“Worship Lyrics and the Hidden Narcissism” is the title of a worship pastor’s blog post from 2009. He noted that the lyrics of many modern praise choruses are self–centered, and after a conference for worship leaders, he lamented: “Each song seemed to define God according to our experience of Him,” rather than the other way around. We need to evaluate lyrics for subtle narcissism, “which places us at the center of the worship experience instead of God.” The pastor then encouraged his readers to be thoughtful about how lyrics reflect God’s Word. Some of the best examples of God–centered expressions of worship come from Scripture, especially the book of Psalms.
Psalm 146 is a wonderful example of a song grounded in the acknowledgment of who God is. The entire Psalm is bracketed with praise (vv. 1–2, 10). The psalmist clarifies that worship emanates from one’s inner being and continues for a lifetime. Verses three through six contrast the person who places his security in humans with the one who trusts God for help and hope—this one is called “blessed.” “Mortal men” diminish compared to the eternal and faithful Creator (v. 6).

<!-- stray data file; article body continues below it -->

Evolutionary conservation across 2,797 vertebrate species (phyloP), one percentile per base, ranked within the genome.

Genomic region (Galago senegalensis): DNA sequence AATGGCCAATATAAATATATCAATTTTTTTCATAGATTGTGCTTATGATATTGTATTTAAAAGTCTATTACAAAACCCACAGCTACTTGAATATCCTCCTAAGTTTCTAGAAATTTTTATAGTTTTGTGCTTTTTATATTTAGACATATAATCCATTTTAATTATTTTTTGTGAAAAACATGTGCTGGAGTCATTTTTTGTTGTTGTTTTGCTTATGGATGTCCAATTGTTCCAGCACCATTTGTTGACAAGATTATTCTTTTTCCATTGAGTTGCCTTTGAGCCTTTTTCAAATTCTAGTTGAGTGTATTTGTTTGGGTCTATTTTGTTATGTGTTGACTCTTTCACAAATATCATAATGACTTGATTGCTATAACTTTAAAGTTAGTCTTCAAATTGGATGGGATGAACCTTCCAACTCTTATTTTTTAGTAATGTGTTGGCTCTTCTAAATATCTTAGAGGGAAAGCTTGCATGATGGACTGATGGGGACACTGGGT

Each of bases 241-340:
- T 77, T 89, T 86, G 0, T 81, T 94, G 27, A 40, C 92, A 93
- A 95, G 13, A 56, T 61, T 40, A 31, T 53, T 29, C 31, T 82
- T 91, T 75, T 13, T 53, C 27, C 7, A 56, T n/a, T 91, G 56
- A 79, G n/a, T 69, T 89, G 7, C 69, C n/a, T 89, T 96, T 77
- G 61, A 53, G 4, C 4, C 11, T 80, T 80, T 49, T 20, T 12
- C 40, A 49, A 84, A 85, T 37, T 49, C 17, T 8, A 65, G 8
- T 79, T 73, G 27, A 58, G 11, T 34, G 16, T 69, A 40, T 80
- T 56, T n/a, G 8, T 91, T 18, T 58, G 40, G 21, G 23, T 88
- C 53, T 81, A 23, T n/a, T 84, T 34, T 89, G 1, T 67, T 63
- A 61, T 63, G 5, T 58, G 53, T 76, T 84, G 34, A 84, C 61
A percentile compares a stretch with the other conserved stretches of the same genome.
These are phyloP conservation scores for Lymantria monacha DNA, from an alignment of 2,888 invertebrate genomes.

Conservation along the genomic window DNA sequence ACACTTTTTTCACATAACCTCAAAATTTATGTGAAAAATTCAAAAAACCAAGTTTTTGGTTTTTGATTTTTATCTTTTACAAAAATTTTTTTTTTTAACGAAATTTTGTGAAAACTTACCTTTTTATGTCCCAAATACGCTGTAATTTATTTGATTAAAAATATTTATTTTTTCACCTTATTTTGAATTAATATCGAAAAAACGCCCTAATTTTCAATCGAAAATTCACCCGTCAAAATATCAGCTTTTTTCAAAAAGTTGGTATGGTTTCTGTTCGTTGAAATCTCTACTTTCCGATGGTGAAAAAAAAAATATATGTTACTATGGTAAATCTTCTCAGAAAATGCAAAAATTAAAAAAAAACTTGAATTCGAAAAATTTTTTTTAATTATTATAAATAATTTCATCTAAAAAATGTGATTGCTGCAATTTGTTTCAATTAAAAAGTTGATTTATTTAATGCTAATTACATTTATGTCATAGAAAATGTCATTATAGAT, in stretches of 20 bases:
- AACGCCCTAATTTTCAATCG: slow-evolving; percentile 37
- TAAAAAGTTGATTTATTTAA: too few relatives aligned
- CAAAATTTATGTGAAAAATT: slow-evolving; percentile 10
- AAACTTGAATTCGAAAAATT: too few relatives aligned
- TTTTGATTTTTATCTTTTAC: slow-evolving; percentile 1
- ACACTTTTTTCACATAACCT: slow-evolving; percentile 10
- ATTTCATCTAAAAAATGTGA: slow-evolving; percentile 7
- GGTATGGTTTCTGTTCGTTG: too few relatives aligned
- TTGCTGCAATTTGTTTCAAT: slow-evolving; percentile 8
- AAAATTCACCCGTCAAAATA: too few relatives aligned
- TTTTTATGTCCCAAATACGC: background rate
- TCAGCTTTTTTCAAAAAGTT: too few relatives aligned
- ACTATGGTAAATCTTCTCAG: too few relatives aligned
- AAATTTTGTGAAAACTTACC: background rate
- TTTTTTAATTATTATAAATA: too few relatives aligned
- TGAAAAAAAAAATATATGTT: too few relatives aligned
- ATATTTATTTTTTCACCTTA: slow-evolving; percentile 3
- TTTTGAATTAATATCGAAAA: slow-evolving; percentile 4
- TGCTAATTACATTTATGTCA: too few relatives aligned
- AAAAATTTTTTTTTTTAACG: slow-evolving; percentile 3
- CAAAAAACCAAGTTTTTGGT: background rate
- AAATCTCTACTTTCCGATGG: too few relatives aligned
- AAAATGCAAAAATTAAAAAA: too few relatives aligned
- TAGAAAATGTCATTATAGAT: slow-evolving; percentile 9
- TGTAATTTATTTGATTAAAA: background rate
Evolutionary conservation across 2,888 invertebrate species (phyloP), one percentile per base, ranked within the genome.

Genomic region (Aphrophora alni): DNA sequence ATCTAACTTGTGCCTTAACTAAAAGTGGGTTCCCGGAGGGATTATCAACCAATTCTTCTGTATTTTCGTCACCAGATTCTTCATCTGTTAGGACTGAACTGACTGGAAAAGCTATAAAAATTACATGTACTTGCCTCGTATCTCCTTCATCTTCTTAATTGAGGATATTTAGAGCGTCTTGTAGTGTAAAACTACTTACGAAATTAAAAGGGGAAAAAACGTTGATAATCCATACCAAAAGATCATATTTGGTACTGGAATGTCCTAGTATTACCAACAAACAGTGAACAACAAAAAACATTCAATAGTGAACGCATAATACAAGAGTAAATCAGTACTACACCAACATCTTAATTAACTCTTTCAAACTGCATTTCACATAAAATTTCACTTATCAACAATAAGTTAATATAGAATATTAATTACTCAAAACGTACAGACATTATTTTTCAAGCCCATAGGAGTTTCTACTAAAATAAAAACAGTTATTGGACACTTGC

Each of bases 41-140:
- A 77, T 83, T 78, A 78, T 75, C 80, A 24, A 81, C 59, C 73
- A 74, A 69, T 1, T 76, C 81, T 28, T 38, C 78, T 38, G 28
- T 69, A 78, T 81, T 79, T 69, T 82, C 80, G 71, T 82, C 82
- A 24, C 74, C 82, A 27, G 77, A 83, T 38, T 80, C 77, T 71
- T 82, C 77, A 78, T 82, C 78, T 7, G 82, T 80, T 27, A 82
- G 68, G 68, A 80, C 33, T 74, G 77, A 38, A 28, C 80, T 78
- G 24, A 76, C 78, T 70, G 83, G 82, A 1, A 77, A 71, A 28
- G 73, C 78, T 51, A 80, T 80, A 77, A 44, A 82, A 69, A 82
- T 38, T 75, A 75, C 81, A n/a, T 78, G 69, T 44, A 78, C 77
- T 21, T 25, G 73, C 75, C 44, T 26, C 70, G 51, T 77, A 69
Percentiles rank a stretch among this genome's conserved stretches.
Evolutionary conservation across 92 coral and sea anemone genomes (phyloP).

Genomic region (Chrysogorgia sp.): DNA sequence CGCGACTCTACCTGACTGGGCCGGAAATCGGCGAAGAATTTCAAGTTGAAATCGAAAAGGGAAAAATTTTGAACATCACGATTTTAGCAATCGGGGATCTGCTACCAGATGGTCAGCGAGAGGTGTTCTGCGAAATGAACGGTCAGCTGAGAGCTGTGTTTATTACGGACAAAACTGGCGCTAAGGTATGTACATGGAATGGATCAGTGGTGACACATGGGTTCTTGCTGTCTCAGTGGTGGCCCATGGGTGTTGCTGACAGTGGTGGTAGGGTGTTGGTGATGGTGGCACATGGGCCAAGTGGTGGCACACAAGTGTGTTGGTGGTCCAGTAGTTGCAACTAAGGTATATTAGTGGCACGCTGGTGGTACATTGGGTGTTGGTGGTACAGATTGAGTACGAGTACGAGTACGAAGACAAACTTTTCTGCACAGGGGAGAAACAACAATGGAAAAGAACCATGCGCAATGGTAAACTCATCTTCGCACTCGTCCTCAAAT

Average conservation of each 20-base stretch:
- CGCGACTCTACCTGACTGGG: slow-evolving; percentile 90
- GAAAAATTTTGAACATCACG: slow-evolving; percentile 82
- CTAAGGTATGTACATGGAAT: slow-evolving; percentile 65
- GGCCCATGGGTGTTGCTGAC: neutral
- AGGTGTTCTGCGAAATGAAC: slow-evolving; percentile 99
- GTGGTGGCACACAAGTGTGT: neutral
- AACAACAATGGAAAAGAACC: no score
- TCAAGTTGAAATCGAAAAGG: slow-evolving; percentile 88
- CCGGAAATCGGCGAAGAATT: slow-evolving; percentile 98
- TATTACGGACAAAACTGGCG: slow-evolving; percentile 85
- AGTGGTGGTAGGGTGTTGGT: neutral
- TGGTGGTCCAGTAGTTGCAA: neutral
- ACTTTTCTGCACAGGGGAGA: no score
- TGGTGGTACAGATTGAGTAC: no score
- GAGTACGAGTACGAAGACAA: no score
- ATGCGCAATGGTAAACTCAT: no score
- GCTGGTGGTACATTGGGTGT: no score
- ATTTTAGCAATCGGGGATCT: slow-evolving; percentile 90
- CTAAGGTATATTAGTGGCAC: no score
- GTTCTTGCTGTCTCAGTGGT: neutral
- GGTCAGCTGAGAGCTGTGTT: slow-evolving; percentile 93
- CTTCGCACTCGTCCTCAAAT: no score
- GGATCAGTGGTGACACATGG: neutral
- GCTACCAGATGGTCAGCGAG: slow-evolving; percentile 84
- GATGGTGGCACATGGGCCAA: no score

The psalm resounds with ten proclamations of who God is and what He does (vv. 7–10). God advocates for the oppressed. In the original Hebrew, the first line of verse 7 reads: “the one who executes justice.” The Lord feeds the hungry and releases the prisoners; He heals the blind and lifts up the humble. The Lord cares for the displaced and vulnerable people among us, like refugees, orphans, and widows. Notice the important contrast: God loves the righteous, but obstructs the plans of the wicked (v. 9).
Psalm 146 praises God as the eternal King (v. 10), and He is the faithful covenant keeper (v. 5) who can remain true to His promises for all generations. He is a God who not only cares about the oppressed, but also has the power to deliver from sin and to defeat the wicked. He is worthy of all our praise.